My brother is in his 50s and lives semi-independently with the help of myself and carers. Before coronavirus was an issue, he spent his week doing activities at a local centre and enjoyed drumming and ballroom dancing lessons. My brother has anxiety and traits of autism, so these activities were great for helping him to socialise and learn new skills and he got stability from his weekly routine. In early march, we started to get the idea that things were going to be bad. We started to make adjustments to our lives, cancelling visits to family members and asking our elderly mother to stop going out.
Supporting my family goes far beyond shopping
As all of us have been experiencing, the Covid situation has meant all our worlds have been turned upside down. There has been a loss of routine, control and peace of mind that we had for the most part before all of this.
Supporting my family through this time has been one of the hardest things. I visit them once a week and spend the rest of the time supporting on the phone. The news was full of pictures of helpful neighbourhood groups offering to drop off bags of shopping for people shielding at home, but most people do not understand what goes into being an unpaid carer. It goes far beyond shopping, in fact shopping is the easiest thing to take care of.
The last 3 months have been spent balancing the mental and physical health of my family. I am currently taking care of 1 parent, 1 brother and 2 children of my own. All while working full-time and attempting to home-school both children.
The challenges I've faced during lockdown
For me the biggest challenges have been:
- Keeping everyone safe. My mother is in the at risk group for severe issues should she get Covid, so has been told to shield. I wouldn’t be able to keep my brother away from her – he wouldn’t cope mentally, so I’ve had to try to get him to distance as much as possible when he does see her. If he was to shield with her, neither of them would cope. My biggest fear is he will bring coronavirus into mum’s house and it will kill her.
- Getting my brother to understand about distancing and hygiene. My brother is used to popping to the shops when he feels like it. I have been trying to impress the seriousness of the situation on him, but without scaring him. The panic buying at the beginning of lockdown scared him. When he went to the shops, he couldn’t buy any bread for 3 days running.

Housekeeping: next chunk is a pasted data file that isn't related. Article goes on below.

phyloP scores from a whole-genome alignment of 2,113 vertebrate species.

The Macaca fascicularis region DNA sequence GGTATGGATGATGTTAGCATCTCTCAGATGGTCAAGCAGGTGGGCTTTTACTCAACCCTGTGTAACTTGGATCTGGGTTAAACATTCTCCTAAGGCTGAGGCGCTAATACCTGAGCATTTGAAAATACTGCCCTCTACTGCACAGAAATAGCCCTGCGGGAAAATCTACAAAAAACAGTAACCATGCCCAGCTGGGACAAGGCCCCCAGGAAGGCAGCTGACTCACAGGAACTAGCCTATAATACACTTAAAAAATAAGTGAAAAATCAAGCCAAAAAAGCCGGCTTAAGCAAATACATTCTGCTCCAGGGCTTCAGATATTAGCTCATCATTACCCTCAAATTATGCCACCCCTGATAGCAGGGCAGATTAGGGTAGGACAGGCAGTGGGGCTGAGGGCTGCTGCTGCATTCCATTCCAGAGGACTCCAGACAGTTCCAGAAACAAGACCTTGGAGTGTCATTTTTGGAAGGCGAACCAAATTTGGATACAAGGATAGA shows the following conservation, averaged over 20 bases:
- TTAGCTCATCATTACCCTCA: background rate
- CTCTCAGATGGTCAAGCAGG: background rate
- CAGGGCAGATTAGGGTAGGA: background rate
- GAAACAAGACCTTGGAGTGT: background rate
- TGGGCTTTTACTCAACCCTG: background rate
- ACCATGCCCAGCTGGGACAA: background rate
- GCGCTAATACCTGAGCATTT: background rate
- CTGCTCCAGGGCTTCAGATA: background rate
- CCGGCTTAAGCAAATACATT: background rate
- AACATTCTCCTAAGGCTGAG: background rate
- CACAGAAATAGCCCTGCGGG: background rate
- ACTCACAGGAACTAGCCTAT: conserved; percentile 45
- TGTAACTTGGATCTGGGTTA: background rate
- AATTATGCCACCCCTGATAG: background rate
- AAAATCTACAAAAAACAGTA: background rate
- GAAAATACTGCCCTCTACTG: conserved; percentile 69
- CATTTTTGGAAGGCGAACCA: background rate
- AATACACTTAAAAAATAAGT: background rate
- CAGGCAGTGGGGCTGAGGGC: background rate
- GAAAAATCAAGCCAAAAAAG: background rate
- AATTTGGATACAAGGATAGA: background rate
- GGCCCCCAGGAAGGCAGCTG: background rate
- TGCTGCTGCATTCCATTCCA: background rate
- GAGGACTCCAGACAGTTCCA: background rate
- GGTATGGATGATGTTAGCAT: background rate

- Keeping my brother amused. When he’s bored, he gets upset and he’ll start upsetting my mother. His carer has been really helpful. He has been taking him for walks and playing music with him which has really helped.
- Managing someone else’s life admin remotely. I run my brother’s finances and have to deal with the bank as well as local councils and the Department for Work and Pensions (DWP). This can mean long periods trying to deal with things on the phone and security measures. Despite having a registered Power of Attorney, I still have to get my brother to speak to someone on the phone to allow me to talk on his behalf which means I have to go and see him during working hours.
- Providing emotional support. This has been the hardest things to deal with. I get around 5 phone calls a day from my brother and mother at the moment. He hasn’t been well, so over the last few days it’s been more like 10.
- Other people triggering him. People don’t understand the impact of seemingly small changes will have on him. He had a fence replaced at his house, but a bush was removed without telling him it was going to happen which triggered a huge meltdown. This had to be managed over the phone by me, and in person by his carer. His emotions are very close to the surface and for the most part he’s been coping really well, so things like this can have a massive impact.
- The lack of support. All services stopped with lockdown.
Without doubt the hardest thing has been that there is no time off. The last 3 months have been an endless cycle of working and caring. It is hard to sleep and I feel emotionally drained.
We have had some fun times, but the hardest thing about being an adult sibling is that I don’t get to enjoy the fun side of my brother that other people see. I am the one dealing with the issues and imposing boundaries to keep him settled and safe. People don’t understand the challenges and it can feel very lonely. It has been incredibly tough on my mental health. I am pulled between my brother, my mother and my family.